Should I Use a 529 Plan?

Amid the uncertainty surrounding the new school year, it is important for parents and students to remain focused on long-term education goals. Whether your children (or grandchildren) will attend in-person, remote or a hybrid model of classes this Fall, the high cost of a future college education remains a constant challenge for most families.

Physicians and other professionals know how expensive education is, and many may still write checks for repayment of their own student loans.  Based on 2019-2020 data, Collage Board® states the average tuition and fees for a private college to be $36,880 annually and $10,440 per year for an in-state public university.[i] Based on these numbers, the four-year cost of a private college is likely to exceed $147,000, (unrealistically) assuming zero inflation.  These figures do NOT include room and board, books and supplies, or the many other expenses college students incur.

Planning for your children to be able to attend their dream school starts well before they know what their dream school is. No matter how close your children are to applying for or enrolling in college, you can and should save now.

Of the many questions we are asked about education planning, most center around 529 college savings plans.

What is a 529 savings plan?

A 529 is a flexible savings account operated by a specific state or educational institution—designed to encourage and help families save for future college (and K-12) education costs. It is named after the section of the tax code that provides the parameters for use. The plans offer some federal (and often state) tax benefits. Plans are also set up to minimize the impact of the additional funds on potential financial aid. 529 plans come in two general categories: savings plans and prepaid plans.

  1. Savings Plans function like a 401(k) or IRA by investing plan contributions in mutual funds or similar investments. The plan should provide you several different investment options. The account will go up or down in value based on the performance of the investment options you pick.
  2. Prepaid Plans let you pre-pay all or part of the costs of a specific in-state public college. These plans can be converted for use at private and out-of-state colleges. Educational institutions can offer a 529 prepaid plan, but these are not a 529 savings plan (the Private College 529 Plan is the only institution-sponsored 529 plan thus far).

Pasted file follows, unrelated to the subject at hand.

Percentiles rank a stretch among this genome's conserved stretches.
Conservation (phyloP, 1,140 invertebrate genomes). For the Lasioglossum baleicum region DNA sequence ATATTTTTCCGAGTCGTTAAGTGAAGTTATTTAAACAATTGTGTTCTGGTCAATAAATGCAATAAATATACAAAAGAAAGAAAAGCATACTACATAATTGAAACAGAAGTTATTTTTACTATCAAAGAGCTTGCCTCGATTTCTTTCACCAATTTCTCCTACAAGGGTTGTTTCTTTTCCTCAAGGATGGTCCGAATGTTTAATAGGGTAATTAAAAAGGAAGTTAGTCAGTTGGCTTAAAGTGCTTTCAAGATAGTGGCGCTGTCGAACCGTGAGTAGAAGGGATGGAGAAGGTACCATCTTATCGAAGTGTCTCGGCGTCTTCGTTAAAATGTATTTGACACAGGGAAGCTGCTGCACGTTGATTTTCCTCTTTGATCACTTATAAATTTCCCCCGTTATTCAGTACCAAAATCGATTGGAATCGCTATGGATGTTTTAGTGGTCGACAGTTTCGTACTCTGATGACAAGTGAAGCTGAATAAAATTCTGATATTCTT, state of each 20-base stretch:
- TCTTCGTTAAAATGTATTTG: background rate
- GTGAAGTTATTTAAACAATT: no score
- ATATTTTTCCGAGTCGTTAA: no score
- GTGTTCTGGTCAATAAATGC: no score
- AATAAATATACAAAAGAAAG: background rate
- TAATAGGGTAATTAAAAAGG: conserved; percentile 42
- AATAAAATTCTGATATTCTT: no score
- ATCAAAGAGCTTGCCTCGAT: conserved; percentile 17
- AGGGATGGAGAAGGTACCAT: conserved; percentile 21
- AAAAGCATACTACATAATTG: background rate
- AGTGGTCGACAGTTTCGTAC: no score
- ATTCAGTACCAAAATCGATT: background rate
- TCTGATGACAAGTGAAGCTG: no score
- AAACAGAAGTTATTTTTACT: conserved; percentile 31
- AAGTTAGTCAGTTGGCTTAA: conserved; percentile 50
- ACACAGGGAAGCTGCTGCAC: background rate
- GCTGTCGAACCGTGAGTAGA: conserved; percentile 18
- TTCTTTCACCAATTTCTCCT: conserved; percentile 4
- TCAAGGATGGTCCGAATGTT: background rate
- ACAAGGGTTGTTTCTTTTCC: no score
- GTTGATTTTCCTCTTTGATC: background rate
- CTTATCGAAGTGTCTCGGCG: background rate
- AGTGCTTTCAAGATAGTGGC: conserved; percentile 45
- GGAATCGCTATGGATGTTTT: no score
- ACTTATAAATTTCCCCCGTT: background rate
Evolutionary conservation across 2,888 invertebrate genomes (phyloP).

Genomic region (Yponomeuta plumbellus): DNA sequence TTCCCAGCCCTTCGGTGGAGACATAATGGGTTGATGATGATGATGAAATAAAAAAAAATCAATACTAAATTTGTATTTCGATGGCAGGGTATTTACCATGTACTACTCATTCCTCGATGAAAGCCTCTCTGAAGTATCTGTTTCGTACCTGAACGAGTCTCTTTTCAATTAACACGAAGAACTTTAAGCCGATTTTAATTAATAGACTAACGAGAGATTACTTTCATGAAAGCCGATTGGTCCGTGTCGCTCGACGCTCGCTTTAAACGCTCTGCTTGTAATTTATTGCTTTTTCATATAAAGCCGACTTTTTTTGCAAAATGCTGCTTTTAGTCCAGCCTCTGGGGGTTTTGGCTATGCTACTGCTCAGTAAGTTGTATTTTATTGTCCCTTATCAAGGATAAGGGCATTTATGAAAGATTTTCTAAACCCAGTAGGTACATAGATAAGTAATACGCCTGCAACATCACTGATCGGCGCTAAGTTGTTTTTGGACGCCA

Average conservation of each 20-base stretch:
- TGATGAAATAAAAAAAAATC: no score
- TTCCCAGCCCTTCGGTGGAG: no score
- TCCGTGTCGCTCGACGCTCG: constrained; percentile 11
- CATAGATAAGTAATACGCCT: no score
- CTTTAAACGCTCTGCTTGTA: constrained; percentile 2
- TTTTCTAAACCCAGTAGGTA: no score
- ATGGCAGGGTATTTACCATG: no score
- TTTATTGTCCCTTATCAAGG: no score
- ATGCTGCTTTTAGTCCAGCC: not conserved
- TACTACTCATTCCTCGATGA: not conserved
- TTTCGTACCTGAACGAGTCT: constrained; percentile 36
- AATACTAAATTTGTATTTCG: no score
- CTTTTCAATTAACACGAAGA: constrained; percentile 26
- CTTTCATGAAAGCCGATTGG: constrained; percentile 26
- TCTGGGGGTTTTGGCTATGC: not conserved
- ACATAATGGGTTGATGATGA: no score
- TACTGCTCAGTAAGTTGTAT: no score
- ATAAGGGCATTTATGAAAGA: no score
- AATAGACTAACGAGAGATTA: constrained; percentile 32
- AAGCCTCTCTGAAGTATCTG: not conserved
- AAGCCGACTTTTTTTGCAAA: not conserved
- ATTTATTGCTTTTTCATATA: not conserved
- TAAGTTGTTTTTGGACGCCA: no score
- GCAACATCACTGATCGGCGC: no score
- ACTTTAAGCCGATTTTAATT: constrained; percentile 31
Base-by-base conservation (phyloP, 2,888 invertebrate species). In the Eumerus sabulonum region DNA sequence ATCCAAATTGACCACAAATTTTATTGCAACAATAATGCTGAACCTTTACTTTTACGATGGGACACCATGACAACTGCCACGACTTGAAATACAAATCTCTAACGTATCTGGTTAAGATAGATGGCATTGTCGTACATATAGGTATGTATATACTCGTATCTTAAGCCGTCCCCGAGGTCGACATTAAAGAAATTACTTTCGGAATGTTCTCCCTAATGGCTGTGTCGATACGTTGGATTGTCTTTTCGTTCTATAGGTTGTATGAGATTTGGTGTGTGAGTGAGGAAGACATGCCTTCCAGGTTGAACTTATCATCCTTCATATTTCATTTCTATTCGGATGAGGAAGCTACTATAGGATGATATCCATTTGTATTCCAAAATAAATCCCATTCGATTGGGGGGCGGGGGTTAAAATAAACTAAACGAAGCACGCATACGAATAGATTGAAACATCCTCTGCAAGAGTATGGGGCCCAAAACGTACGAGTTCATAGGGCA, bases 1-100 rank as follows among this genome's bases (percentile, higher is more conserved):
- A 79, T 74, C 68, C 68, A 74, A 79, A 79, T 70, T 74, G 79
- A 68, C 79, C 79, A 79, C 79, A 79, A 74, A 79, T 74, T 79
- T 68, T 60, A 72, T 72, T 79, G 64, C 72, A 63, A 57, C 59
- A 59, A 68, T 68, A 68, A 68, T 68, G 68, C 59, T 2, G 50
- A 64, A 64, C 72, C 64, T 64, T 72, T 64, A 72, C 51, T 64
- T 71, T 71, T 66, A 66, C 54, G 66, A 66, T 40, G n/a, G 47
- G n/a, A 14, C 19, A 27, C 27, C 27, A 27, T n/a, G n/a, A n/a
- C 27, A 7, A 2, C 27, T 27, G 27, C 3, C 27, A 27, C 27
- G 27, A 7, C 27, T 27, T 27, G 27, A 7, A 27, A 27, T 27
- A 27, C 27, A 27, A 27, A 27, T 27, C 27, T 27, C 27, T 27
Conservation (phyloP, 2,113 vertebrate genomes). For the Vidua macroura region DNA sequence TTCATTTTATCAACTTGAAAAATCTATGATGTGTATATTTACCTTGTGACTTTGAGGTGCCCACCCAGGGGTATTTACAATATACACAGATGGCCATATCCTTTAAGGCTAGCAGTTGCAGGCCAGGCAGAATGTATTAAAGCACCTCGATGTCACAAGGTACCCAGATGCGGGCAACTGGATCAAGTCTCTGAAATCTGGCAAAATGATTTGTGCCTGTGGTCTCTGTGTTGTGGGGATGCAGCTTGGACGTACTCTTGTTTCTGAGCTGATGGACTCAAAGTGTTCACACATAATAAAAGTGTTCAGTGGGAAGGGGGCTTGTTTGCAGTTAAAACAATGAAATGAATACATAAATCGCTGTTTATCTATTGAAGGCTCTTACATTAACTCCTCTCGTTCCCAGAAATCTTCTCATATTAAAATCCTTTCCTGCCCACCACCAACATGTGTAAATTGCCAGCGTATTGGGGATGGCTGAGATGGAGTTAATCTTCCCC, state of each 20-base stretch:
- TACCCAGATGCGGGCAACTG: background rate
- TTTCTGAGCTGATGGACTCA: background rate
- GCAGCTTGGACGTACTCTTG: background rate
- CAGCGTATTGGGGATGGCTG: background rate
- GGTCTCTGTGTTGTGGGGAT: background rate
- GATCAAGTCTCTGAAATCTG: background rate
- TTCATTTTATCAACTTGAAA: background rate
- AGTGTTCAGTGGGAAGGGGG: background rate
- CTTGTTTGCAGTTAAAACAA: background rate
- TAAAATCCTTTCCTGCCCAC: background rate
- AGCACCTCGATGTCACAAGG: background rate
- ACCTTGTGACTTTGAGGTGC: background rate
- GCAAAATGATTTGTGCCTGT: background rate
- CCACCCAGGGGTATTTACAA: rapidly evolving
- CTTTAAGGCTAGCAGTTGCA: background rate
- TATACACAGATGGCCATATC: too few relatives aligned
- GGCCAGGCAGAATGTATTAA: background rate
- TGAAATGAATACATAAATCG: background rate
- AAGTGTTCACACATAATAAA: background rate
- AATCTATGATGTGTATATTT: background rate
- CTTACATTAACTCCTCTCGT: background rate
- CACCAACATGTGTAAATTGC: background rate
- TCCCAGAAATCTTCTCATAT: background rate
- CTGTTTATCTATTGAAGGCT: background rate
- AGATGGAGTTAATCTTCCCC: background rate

What Does the Plan Pay For?

You can withdraw money from a 529 plan for any reason, but if the withdrawals are non-qualified, you may likely be subject to penalties and/or tax on any savings. You will not pay federal taxes on withdrawals from a 529 provided you use the funds to pay for qualified education expenses. In general, tuition and any costs required to attend a college, university or other eligible institution are qualified higher education expenses.

Beginning in 2018, as a result of the Tax Cuts and Jobs Act, the definition of qualified higher education expenses (for tax purposes) was expanded to include tuition for K-12 schools—limited to $10,000 per beneficiary per year.

Room and board is generally considered a required expense, but there are restrictions such as cost limits for off-campus housing and enrollment requirements (half-time or greater) for students. Textbooks are qualified education expenses, but study guides that are not included on the required course list may not be. Computers are not qualified, unless the hardware is specifically required by the university for attendance.

Other Benefits

There are generally two ways to fund a 529 plan. You can go directly through the fund plan manager, or work with an advisor to help pick the plan best suited for you. Just about every state has at least one 529 plan available, but plans will differ within a given state, and from state to state.

As long as the plan satisfies the basic requirements, federal tax law provides certain tax benefits to you and the plan participant. Some states (but not all) offer additional tax incentives to investors. You should research the specifics of any plan prior to investing and consult an advisor to determine any potentially favorable tax benefits.

Am I Too Late?

Maybe your child or grandchild is already in high school. The good news is that you can still benefit from tax-advantaged college savings plans.

If your most recent filings show income tax on interest, dividends, or capital gains distributions, you could have the chance to save taxes with a 529 plan. If your resident state offers a tax deduction for contributions to its 529 plan, you could benefit by opening and funding an account, and then taking distributions to pay tuition bills. Consult your financial advisor and your CPA to see if a 529 or other college savings plan could still make sense.

Retirement or Education

Nearly every reputable advisor will tell you not to save for education at the expense of funding your own retirement accounts. College planning should come after you take full advantage of your 401(k) and other retirement savings vehicles. The assets you accumulate in your retirement accounts will not affect access to financial aid. It is understandable that you might want to have adequate funds to send your kids to their dream schools, but you do not want to sacrifice your retirement planning and potentially burden your children in the future.

Why Save Now?

In addition to providing peace of mind, starting a college savings plan early in the life of the future student is the best way to ensure that you and your children will have options when it is time to apply for colleges, and helps to avoid reliance on student loans, scholarships and financial aid.

[i] https://research.collegeboard.org/pdf/trends-college-pricing-2019-full-report.pdf